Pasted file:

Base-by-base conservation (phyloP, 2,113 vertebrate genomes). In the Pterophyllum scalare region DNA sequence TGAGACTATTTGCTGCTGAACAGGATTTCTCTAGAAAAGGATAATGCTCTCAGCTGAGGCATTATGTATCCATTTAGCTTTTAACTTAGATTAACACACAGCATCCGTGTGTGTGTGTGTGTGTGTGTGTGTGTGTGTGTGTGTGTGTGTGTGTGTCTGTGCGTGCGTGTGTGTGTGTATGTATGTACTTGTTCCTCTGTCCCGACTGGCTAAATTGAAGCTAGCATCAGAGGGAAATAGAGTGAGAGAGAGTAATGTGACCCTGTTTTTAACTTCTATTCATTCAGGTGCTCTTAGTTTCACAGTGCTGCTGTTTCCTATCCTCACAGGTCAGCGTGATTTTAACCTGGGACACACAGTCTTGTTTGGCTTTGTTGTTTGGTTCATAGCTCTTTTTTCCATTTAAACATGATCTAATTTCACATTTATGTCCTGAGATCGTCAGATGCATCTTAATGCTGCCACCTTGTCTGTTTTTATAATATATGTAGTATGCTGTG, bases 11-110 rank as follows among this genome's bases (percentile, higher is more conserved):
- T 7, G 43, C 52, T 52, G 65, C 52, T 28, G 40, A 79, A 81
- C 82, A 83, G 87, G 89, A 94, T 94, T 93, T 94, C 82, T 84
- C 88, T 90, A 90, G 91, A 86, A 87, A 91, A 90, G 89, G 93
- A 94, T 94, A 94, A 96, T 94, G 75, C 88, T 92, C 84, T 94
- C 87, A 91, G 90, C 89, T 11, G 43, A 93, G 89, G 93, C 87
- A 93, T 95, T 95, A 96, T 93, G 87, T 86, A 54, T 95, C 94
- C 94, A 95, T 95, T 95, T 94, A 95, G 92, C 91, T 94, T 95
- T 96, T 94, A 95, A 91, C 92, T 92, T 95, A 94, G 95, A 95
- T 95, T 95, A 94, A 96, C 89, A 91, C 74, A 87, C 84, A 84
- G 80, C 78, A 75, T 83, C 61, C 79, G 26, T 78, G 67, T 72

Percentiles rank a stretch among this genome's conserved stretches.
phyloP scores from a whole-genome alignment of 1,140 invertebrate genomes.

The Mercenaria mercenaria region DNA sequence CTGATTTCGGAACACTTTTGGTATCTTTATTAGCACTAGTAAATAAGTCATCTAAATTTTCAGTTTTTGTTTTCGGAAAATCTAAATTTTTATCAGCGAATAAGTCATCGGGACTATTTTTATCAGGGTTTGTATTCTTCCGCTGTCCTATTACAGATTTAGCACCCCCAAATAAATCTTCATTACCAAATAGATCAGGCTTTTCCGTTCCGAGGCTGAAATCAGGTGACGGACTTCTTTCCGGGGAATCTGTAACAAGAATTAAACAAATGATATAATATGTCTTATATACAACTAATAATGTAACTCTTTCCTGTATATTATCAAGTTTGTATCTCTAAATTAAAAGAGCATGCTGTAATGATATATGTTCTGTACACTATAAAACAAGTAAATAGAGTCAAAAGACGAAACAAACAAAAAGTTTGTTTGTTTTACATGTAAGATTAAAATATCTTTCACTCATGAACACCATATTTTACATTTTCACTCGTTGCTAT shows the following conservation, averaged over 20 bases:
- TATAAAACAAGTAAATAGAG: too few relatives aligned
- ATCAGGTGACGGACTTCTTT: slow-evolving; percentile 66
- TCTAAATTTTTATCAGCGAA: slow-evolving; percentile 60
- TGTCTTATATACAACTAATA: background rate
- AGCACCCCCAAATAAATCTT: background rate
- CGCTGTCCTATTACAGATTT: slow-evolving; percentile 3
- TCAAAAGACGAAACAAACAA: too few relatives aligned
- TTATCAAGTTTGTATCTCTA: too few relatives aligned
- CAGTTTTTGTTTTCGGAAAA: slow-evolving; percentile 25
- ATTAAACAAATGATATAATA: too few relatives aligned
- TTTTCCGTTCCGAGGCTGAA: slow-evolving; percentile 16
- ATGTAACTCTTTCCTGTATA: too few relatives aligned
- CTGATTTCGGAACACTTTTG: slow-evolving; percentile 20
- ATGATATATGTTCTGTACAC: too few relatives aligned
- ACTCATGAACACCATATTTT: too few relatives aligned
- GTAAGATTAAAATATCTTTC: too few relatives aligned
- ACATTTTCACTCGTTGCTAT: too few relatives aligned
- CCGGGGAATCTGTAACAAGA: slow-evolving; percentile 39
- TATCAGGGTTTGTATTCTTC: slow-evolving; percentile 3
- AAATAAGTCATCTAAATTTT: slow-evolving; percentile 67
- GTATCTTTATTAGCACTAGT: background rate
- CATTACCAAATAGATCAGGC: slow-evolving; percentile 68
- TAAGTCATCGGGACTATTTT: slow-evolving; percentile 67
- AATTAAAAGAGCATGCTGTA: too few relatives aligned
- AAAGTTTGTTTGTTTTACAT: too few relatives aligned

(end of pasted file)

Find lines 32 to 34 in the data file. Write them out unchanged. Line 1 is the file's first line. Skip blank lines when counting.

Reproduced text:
- CCGGGGAATCTGTAACAAGA: slow-evolving; percentile 39
- TATCAGGGTTTGTATTCTTC: slow-evolving; percentile 3
- AAATAAGTCATCTAAATTTT: slow-evolving; percentile 67